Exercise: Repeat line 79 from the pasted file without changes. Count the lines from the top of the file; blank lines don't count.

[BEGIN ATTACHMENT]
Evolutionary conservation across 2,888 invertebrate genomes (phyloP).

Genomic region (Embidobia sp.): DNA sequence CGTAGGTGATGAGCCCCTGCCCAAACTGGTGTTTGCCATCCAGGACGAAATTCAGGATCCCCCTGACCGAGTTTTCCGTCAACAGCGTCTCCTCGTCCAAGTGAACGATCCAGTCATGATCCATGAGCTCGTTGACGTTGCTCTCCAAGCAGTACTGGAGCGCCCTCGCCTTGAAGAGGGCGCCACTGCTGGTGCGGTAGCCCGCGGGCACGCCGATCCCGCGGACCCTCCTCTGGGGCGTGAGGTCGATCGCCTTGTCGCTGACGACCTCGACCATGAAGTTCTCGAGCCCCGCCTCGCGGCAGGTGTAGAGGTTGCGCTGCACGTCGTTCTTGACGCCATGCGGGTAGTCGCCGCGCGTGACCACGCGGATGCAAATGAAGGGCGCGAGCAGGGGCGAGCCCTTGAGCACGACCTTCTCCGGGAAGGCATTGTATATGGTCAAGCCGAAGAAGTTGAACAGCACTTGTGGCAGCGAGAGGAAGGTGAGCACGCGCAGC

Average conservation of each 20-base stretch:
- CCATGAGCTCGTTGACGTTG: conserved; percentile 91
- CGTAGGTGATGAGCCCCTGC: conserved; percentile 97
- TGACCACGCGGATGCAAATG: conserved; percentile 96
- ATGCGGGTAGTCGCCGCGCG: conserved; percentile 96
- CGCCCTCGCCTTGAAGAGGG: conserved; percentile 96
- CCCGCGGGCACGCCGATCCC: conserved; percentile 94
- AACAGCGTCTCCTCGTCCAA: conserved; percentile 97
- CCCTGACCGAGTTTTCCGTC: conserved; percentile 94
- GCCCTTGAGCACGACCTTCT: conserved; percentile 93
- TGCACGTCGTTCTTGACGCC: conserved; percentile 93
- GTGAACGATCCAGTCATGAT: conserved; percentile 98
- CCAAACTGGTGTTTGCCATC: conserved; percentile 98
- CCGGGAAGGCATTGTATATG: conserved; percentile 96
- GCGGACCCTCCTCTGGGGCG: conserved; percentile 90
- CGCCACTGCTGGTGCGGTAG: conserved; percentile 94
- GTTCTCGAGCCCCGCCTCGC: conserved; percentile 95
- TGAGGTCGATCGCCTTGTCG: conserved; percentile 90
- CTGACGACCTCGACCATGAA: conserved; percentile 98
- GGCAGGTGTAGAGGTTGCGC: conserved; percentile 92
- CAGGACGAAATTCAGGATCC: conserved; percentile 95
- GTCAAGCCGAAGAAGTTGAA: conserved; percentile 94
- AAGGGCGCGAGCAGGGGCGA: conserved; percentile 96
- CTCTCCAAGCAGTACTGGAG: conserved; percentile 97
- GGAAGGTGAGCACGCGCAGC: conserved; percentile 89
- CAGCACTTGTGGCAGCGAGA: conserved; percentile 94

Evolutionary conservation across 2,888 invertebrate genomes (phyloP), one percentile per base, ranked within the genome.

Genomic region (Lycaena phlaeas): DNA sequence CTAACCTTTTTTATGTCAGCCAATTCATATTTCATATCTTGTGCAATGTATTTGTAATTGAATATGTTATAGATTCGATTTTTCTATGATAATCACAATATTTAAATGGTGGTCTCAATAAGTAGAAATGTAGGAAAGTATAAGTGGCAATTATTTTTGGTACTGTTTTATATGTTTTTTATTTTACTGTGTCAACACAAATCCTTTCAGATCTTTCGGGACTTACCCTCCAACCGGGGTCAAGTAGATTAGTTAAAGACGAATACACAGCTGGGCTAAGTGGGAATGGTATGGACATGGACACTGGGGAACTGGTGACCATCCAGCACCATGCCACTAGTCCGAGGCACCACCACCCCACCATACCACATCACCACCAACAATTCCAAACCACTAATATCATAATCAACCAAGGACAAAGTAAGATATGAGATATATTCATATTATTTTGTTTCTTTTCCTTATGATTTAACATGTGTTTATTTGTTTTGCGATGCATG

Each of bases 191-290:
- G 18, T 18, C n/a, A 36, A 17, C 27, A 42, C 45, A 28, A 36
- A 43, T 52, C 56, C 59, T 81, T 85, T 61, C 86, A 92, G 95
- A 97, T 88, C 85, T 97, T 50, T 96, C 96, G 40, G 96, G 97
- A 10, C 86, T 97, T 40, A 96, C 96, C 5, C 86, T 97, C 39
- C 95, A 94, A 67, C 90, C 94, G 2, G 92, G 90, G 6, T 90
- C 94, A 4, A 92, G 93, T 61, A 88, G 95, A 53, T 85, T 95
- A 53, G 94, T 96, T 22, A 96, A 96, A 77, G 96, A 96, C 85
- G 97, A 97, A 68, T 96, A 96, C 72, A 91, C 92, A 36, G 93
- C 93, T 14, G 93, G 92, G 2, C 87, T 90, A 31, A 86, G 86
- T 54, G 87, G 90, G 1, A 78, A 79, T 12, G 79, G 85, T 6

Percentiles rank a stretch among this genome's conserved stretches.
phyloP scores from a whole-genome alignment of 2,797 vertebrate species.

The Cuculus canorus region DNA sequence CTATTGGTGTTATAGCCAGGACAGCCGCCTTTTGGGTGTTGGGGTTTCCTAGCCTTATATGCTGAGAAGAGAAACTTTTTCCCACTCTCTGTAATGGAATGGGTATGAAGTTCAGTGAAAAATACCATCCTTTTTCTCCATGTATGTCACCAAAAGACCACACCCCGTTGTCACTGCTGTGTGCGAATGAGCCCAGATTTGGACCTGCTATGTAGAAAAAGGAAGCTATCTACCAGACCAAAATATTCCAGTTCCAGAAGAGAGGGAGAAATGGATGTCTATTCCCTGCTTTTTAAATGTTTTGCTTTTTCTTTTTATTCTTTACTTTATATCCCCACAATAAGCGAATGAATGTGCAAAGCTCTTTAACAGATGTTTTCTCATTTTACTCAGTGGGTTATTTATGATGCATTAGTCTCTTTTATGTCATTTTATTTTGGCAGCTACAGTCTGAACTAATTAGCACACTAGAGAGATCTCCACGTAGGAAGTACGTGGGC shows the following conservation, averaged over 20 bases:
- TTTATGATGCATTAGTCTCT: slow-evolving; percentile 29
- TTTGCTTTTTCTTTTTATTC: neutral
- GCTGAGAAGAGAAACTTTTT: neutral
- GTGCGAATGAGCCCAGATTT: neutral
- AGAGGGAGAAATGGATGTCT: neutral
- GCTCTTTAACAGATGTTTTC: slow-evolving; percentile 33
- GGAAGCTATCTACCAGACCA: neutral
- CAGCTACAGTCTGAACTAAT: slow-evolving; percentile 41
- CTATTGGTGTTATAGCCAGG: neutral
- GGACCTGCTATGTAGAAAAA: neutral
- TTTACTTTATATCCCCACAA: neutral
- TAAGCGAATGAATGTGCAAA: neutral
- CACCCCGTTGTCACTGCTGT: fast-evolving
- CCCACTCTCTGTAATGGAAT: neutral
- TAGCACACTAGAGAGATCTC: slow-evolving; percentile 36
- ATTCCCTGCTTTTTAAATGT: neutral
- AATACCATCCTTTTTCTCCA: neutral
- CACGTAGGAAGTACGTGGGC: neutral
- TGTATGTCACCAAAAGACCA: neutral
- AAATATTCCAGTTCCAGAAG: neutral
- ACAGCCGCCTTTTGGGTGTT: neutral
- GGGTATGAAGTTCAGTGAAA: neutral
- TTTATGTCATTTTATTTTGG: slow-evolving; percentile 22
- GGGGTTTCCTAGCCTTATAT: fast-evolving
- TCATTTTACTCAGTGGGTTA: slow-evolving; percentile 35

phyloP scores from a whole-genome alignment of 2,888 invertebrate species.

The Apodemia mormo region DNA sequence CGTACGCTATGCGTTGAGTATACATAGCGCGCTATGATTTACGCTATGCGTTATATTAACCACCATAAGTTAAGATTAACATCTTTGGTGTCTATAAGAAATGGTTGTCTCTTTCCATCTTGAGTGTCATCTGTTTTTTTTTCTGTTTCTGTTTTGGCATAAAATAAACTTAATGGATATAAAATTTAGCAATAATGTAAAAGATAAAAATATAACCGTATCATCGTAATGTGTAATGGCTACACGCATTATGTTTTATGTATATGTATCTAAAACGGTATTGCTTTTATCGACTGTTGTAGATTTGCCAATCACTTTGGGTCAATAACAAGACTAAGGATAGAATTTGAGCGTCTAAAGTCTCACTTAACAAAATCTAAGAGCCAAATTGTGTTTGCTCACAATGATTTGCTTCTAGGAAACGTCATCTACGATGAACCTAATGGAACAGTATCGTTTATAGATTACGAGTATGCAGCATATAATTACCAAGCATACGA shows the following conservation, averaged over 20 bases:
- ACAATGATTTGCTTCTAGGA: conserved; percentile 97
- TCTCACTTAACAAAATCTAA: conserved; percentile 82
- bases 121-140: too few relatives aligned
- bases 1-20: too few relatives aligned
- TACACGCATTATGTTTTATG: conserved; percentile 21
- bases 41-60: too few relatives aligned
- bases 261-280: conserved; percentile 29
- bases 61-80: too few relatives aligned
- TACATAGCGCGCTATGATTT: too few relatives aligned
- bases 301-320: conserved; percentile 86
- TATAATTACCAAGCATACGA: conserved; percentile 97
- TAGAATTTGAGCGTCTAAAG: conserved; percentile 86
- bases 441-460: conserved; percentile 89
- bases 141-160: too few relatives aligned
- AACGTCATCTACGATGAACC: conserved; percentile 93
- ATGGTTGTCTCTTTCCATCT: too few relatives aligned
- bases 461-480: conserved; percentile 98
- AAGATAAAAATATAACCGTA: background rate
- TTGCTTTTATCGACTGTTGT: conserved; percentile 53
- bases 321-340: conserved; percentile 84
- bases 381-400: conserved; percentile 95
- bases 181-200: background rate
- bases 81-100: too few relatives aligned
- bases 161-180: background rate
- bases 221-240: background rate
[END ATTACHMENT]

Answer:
- bases 61-80: too few relatives aligned